Here come the Americans as Rocket Lawyer starts recruiting law firms. Rocket Lawyer, the Google-Ventures backed online legal document service, has launched its On Call programme into the UK, the first step towards the much-anticipated website going live to the public at the end of the year.
On Call is a panel of lawyers from whom Rocket Lawyer users can seek help if they feel they need legal advice. It is free to join but firms have to abide by service standards and discount their fees by a third. Only two or three firms per region of the UK will be able to join.
Mark Edwards, Rocket Lawyer’s UK corporate vice-president and general manager, said On Call introduces law firms to a new way of doing business, as well as new customers. “Rocket Lawyer has a proven track record in attracting new customers online. By investing heavily into advertising and marketing, Rocket Lawyer will generate a steady stream of new business for law firms.”
Leeds-based ABR plans to become UK’s biggest criminal practice. The criminal division of Leeds-based firm Clarion Solicitors is to open two new offices in northern England by the end of the month and another three offices by the end of the year following the acquisition of offices in Harrogate and Huddersfield less than a month ago.
Fraud, crime and regulatory practice Clarion Advocates, which was formed as a separate division of Clarion Solicitors in 2010, re-branded as ABR Solicitors in July this year as part of an aggressive growth strategy to see it become England’s largest criminal practice.
After announcing its new name in July, ABR took on criminal specialist Roger Clapham, acquiring his practice in Huddersfield, and Simon Crosfield & Co in Harrogate.
Andrew Duncan, managing director of ABR Solicitors, told The Lawyer that ABR is now focused on buying and merging with criminal law practices across England, starting with criminal practices in the north before opening offices in the south and west.
He refused to say which two offices ABR will be acquiring in the next month, but did confirm that they are in northern England and that details will be formally announced in September.
Another three offices will then be acquired by the end of the year, with up to 10 acquisitions planned for 2013, Duncan confirmed. “The market is very supportive – lots of small firms are looking at the knife edge, and this is a proactive way of throwing out a lifeline,” he said.
Scotland to compete with Northern Ireland as low-cost law centre. The Scottish government’s economic development wing is courting London-based managing partners in a bid to emulate Northern Ireland’s success in enticing top firms to open low-cost bases in the country.
Scottish Development International (SDI), which is the international economic development arm of the country’s government, has been visiting managing partners at top 50 firms to urge them to open support service offices in Scotland in a bid to boost its economy.
The talks are part of SDI’s three-pronged plan, which started gathering steam in April this year, to bring more legal services work to Scotland. Under the plan, SDI is also targeting legal process outsourcing (LPO) providers, and corporates and banks with large in-house teams, as well as private practice firms.
SDI’s vice-president of financial services Philip Jones said the body was inspired by Invest Northern Ireland’s success attracting Allen & Overy and Herbert Smith to the country in return for public funding (4 February 2011).
Law firms and companies that open legal support centres in Scotland may also have access to grants through Scotland’s Regional Selective Assistance programme. The amount of money allocated to a firm or company depends on how many people it employs and how much it pays them.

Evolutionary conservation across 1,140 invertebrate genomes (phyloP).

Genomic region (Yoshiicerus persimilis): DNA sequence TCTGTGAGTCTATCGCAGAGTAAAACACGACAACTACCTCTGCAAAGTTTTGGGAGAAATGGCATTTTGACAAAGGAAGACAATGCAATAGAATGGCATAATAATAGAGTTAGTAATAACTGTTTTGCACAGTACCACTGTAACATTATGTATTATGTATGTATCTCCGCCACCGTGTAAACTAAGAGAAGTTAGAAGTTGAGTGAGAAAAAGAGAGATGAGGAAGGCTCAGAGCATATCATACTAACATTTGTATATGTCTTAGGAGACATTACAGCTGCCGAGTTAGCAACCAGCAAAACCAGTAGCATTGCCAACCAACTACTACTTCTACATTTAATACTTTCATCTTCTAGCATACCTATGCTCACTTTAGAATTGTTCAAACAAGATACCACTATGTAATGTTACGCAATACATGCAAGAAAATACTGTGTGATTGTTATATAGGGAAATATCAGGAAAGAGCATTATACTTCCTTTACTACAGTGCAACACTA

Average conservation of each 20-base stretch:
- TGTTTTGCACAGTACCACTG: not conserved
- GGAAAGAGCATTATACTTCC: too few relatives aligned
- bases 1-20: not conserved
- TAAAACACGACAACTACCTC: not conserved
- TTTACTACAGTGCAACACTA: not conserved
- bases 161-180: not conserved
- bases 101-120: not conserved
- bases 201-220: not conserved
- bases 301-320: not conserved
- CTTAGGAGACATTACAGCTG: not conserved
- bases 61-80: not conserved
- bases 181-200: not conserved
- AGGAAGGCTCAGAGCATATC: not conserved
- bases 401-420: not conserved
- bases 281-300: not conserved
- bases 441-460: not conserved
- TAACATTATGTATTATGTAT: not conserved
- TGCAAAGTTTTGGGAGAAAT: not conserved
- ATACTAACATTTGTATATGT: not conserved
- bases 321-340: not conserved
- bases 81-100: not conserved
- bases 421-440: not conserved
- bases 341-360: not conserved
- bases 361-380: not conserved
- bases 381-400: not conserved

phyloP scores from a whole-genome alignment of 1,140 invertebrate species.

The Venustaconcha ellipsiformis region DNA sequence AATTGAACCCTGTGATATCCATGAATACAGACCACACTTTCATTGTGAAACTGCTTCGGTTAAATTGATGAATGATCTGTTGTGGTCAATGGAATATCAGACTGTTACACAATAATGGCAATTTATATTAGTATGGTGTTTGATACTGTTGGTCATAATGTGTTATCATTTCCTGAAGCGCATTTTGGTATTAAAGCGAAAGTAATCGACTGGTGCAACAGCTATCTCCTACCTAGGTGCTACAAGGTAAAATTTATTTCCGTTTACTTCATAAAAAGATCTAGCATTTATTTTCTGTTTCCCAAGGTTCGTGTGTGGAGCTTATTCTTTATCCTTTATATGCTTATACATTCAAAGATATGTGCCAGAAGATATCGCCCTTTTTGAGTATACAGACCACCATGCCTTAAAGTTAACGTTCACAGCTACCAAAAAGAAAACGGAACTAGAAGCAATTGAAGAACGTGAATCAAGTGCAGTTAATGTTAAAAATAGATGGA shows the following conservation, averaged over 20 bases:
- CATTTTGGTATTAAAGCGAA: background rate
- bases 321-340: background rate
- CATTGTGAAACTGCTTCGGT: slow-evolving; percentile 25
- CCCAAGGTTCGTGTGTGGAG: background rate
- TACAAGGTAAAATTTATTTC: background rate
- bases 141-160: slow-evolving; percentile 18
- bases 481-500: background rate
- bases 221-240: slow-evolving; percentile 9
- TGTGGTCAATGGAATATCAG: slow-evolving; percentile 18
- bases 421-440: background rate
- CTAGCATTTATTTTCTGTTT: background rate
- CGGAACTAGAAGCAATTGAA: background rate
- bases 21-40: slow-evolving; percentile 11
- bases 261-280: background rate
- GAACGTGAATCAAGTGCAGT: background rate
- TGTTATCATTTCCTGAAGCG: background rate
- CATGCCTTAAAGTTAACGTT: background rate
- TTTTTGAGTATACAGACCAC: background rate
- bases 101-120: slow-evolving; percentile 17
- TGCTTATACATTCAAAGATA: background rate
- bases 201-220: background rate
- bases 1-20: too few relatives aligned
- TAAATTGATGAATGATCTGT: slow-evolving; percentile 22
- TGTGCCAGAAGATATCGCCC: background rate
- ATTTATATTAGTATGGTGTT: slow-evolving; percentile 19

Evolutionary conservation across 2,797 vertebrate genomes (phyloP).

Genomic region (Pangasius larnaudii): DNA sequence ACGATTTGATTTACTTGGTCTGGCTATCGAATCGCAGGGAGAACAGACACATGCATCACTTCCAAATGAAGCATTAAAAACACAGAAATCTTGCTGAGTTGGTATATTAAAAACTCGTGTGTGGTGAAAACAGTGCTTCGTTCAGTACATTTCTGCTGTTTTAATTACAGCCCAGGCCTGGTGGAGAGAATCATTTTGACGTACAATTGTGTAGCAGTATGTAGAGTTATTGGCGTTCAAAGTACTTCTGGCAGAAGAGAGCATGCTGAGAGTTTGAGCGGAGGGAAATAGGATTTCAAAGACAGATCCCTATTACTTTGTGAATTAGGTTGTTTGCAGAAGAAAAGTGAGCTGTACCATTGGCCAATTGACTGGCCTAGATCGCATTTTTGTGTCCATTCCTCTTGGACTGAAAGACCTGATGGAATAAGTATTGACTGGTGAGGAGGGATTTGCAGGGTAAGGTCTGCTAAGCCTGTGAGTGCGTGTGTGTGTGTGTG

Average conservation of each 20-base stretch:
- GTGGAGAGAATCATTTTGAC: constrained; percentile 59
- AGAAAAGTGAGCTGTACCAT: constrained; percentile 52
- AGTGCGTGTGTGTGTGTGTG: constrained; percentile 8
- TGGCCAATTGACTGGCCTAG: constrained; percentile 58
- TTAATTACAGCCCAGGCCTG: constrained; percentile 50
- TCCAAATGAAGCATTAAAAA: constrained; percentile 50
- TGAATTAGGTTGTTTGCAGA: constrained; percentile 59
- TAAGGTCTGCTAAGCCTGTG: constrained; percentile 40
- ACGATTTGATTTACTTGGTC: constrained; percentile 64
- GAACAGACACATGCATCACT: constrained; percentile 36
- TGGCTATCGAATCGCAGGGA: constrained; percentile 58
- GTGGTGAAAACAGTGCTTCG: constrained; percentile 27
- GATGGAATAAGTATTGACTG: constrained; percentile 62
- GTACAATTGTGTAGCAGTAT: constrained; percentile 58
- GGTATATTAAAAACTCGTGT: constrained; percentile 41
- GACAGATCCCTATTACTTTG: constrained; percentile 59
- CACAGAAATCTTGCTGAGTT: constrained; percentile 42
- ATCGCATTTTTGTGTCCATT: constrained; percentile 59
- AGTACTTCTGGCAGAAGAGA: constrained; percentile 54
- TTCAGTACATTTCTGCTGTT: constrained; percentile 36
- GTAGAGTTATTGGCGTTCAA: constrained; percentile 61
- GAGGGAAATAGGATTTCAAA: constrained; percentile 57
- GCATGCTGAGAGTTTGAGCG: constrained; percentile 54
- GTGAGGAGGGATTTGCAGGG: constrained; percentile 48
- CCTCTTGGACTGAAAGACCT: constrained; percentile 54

Winckworth Sherwood converts to ABS. City firm Winckworth Sherwood has said it has no immediate plans to seek external investment despite being officially granted an alternative business structure (ABS) licence.
As the firm was previously trading as a legal disciplinary practice (LDP) to allow non-lawyers to become equity partners, it was required to convert when the Legal Service Act came into force.
There have only been a handful of ABS conversions approved so far, with the speed of the process being criticised by some firms but defended by the SRA and Legal Services Board chairman David Edmonds.
Partners block promotion prospects. One in three solicitors in private practice blames their ‘stifled’ career progression on increased competition from their peers combined with fewer partners retiring, a survey has revealed.
The survey of more than 200 private practice solicitors, published today by recruiters Laurence Simons, quoted Law Society statistics showing that the number of partners in the profession has grown by two-fifths since 1990, whereas the number of non-partner solicitors has grown by more than double that figure.
In the same period there has been an almost one-third decline in the number of partners retiring or otherwise leaving the profession. The result is a ‘bottleneck’ of more candidates competing for fewer partnerships, the survey says.
Laurence Simons director Guy Adams said: ‘The decrease in retirement figures has had a negative effect on promotion opportunities at all levels. Where previously, years of tenure guaranteed a relatively quick succession up the corporate ladder, lawyers now have to consider alternative career strategies in order to achieve promotions.’
Finers Stephens Innocent and Howard Kennedy agree terms for £45m merger. West End firms Howard Kennedy and Finers Stephens Innocent (FSI) are set to merge in a £45m tie-up. The firm expects to become Howard Kennedy FSI by 1 November this year. The combined firm will have 351 staff including 88 partners and 125 fee-earners, and a total revenue of £45m, pushing it into the top 60 of The Lawyer UK 200.
Now the Canadians target UK’s online legal services market. An online legal document business from Canada is set to launch in the UK this month, starting with a will which it plans to promote through group buying websites like Groupon.
Dynamic Lawyers is to sell its Will-O-Matic product at £49 through its site, or £24 through group buying sites. It joins America’s Rocket Lawyer and LegalZoom in eyeing up the UK online legal services market, where Epoq currently dominates.
As with other online services, the Will-O-Matic involves a questionnaire that generates a customised will. Founder Michael Carabash, a Canadian lawyer, said he had yet to see software “as comprehensive or as flexible” as his. “It’s my little way of helping everyday people achieve better access to justice through technology.”